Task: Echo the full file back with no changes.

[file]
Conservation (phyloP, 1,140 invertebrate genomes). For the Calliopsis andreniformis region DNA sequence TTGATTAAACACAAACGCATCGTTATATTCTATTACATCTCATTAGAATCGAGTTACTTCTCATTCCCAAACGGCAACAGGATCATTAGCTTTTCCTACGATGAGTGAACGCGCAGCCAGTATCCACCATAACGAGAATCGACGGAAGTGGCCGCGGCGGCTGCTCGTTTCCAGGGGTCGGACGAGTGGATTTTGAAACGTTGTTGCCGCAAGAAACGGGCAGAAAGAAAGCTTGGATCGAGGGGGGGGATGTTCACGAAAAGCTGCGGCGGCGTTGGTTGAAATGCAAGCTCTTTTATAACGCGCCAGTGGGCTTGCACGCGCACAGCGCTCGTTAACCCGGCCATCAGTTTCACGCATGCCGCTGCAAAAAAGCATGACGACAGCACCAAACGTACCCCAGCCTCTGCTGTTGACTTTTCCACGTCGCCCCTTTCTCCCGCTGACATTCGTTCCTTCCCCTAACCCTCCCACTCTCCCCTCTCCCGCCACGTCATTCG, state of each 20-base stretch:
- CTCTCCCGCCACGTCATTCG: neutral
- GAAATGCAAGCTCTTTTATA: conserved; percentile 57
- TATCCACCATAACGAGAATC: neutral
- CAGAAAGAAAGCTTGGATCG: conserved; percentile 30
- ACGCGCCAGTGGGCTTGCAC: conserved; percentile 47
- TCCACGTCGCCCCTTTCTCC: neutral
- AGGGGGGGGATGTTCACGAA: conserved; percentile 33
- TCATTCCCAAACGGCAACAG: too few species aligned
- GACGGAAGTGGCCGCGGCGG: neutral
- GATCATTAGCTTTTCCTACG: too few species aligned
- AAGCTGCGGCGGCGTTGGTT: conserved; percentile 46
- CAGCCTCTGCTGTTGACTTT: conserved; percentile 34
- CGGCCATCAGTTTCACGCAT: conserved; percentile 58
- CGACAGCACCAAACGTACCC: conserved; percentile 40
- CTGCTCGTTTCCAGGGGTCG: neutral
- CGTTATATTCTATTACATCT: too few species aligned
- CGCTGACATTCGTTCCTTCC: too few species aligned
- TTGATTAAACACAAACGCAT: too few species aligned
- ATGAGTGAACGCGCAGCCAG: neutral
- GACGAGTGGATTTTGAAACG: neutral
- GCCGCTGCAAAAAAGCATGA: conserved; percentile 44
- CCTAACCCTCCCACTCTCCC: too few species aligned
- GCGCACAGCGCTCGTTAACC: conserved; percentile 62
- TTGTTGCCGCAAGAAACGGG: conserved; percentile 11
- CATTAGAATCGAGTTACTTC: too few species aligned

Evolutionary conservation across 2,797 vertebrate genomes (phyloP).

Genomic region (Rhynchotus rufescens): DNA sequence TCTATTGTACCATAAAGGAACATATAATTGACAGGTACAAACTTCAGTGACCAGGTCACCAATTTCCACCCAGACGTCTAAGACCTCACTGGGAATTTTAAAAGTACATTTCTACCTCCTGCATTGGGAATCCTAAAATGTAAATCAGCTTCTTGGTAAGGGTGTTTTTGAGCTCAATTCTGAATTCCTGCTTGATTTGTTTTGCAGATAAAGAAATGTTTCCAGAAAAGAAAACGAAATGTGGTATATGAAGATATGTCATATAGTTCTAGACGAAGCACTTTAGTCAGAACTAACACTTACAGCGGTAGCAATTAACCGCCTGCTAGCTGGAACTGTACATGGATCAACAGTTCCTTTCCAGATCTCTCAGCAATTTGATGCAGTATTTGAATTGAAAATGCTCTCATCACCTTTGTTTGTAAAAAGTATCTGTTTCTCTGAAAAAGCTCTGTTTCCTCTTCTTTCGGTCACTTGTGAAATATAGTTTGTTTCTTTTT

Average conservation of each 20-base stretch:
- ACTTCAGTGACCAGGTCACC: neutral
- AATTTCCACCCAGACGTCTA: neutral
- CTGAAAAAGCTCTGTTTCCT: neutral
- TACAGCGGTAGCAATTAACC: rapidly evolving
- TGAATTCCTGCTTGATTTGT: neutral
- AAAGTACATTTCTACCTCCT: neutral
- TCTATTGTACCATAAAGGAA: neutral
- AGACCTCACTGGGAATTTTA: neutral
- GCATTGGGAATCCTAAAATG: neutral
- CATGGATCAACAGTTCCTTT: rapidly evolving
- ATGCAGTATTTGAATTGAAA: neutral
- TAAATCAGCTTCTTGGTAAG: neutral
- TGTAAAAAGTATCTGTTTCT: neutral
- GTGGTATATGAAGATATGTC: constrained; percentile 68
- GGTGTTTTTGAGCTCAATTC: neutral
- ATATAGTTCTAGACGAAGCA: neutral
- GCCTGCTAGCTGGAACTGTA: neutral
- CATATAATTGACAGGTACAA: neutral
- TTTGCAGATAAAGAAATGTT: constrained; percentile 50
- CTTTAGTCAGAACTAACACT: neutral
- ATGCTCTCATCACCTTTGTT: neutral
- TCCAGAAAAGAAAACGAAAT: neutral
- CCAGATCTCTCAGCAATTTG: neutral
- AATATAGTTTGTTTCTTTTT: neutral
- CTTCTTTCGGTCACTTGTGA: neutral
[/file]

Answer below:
Conservation (phyloP, 1,140 invertebrate genomes). For the Calliopsis andreniformis region DNA sequence TTGATTAAACACAAACGCATCGTTATATTCTATTACATCTCATTAGAATCGAGTTACTTCTCATTCCCAAACGGCAACAGGATCATTAGCTTTTCCTACGATGAGTGAACGCGCAGCCAGTATCCACCATAACGAGAATCGACGGAAGTGGCCGCGGCGGCTGCTCGTTTCCAGGGGTCGGACGAGTGGATTTTGAAACGTTGTTGCCGCAAGAAACGGGCAGAAAGAAAGCTTGGATCGAGGGGGGGGATGTTCACGAAAAGCTGCGGCGGCGTTGGTTGAAATGCAAGCTCTTTTATAACGCGCCAGTGGGCTTGCACGCGCACAGCGCTCGTTAACCCGGCCATCAGTTTCACGCATGCCGCTGCAAAAAAGCATGACGACAGCACCAAACGTACCCCAGCCTCTGCTGTTGACTTTTCCACGTCGCCCCTTTCTCCCGCTGACATTCGTTCCTTCCCCTAACCCTCCCACTCTCCCCTCTCCCGCCACGTCATTCG, state of each 20-base stretch:
- CTCTCCCGCCACGTCATTCG: neutral
- GAAATGCAAGCTCTTTTATA: conserved; percentile 57
- TATCCACCATAACGAGAATC: neutral
- CAGAAAGAAAGCTTGGATCG: conserved; percentile 30
- ACGCGCCAGTGGGCTTGCAC: conserved; percentile 47
- TCCACGTCGCCCCTTTCTCC: neutral
- AGGGGGGGGATGTTCACGAA: conserved; percentile 33
- TCATTCCCAAACGGCAACAG: too few species aligned
- GACGGAAGTGGCCGCGGCGG: neutral
- GATCATTAGCTTTTCCTACG: too few species aligned
- AAGCTGCGGCGGCGTTGGTT: conserved; percentile 46
- CAGCCTCTGCTGTTGACTTT: conserved; percentile 34
- CGGCCATCAGTTTCACGCAT: conserved; percentile 58
- CGACAGCACCAAACGTACCC: conserved; percentile 40
- CTGCTCGTTTCCAGGGGTCG: neutral
- CGTTATATTCTATTACATCT: too few species aligned
- CGCTGACATTCGTTCCTTCC: too few species aligned
- TTGATTAAACACAAACGCAT: too few species aligned
- ATGAGTGAACGCGCAGCCAG: neutral
- GACGAGTGGATTTTGAAACG: neutral
- GCCGCTGCAAAAAAGCATGA: conserved; percentile 44
- CCTAACCCTCCCACTCTCCC: too few species aligned
- GCGCACAGCGCTCGTTAACC: conserved; percentile 62
- TTGTTGCCGCAAGAAACGGG: conserved; percentile 11
- CATTAGAATCGAGTTACTTC: too few species aligned

Evolutionary conservation across 2,797 vertebrate genomes (phyloP).

Genomic region (Rhynchotus rufescens): DNA sequence TCTATTGTACCATAAAGGAACATATAATTGACAGGTACAAACTTCAGTGACCAGGTCACCAATTTCCACCCAGACGTCTAAGACCTCACTGGGAATTTTAAAAGTACATTTCTACCTCCTGCATTGGGAATCCTAAAATGTAAATCAGCTTCTTGGTAAGGGTGTTTTTGAGCTCAATTCTGAATTCCTGCTTGATTTGTTTTGCAGATAAAGAAATGTTTCCAGAAAAGAAAACGAAATGTGGTATATGAAGATATGTCATATAGTTCTAGACGAAGCACTTTAGTCAGAACTAACACTTACAGCGGTAGCAATTAACCGCCTGCTAGCTGGAACTGTACATGGATCAACAGTTCCTTTCCAGATCTCTCAGCAATTTGATGCAGTATTTGAATTGAAAATGCTCTCATCACCTTTGTTTGTAAAAAGTATCTGTTTCTCTGAAAAAGCTCTGTTTCCTCTTCTTTCGGTCACTTGTGAAATATAGTTTGTTTCTTTTT

Average conservation of each 20-base stretch:
- ACTTCAGTGACCAGGTCACC: neutral
- AATTTCCACCCAGACGTCTA: neutral
- CTGAAAAAGCTCTGTTTCCT: neutral
- TACAGCGGTAGCAATTAACC: rapidly evolving
- TGAATTCCTGCTTGATTTGT: neutral
- AAAGTACATTTCTACCTCCT: neutral
- TCTATTGTACCATAAAGGAA: neutral
- AGACCTCACTGGGAATTTTA: neutral
- GCATTGGGAATCCTAAAATG: neutral
- CATGGATCAACAGTTCCTTT: rapidly evolving
- ATGCAGTATTTGAATTGAAA: neutral
- TAAATCAGCTTCTTGGTAAG: neutral
- TGTAAAAAGTATCTGTTTCT: neutral
- GTGGTATATGAAGATATGTC: constrained; percentile 68
- GGTGTTTTTGAGCTCAATTC: neutral
- ATATAGTTCTAGACGAAGCA: neutral
- GCCTGCTAGCTGGAACTGTA: neutral
- CATATAATTGACAGGTACAA: neutral
- TTTGCAGATAAAGAAATGTT: constrained; percentile 50
- CTTTAGTCAGAACTAACACT: neutral
- ATGCTCTCATCACCTTTGTT: neutral
- TCCAGAAAAGAAAACGAAAT: neutral
- CCAGATCTCTCAGCAATTTG: neutral
- AATATAGTTTGTTTCTTTTT: neutral
- CTTCTTTCGGTCACTTGTGA: neutral